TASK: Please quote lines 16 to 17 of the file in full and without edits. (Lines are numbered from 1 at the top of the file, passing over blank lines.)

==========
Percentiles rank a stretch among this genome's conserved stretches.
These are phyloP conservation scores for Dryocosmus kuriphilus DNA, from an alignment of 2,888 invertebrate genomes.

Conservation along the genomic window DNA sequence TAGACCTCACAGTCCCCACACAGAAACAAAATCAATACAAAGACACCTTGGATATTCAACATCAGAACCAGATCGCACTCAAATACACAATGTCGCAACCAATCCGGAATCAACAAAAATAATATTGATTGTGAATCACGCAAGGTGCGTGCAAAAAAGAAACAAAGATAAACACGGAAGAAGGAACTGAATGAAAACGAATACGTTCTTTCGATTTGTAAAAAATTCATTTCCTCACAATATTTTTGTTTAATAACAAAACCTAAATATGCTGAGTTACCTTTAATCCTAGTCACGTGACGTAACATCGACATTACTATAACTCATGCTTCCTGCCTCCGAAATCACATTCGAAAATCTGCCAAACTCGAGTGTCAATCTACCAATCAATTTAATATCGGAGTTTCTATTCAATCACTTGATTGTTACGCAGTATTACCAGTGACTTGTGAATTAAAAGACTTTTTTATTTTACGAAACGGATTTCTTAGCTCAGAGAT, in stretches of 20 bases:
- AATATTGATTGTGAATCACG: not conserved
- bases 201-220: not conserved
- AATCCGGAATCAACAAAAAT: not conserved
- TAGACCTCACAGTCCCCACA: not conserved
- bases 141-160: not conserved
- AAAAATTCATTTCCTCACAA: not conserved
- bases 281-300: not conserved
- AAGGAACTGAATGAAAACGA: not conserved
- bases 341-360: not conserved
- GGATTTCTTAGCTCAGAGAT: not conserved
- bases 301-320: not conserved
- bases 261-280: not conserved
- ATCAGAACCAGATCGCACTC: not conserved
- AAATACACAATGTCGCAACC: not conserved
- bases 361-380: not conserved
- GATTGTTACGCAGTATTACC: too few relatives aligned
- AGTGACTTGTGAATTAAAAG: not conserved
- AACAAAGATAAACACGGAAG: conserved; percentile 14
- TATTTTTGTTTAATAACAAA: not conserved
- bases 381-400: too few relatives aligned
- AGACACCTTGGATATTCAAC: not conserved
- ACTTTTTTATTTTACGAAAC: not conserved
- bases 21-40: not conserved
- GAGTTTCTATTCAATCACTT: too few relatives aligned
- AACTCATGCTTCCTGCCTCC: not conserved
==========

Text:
- ATCAGAACCAGATCGCACTC: not conserved
- AAATACACAATGTCGCAACC: not conserved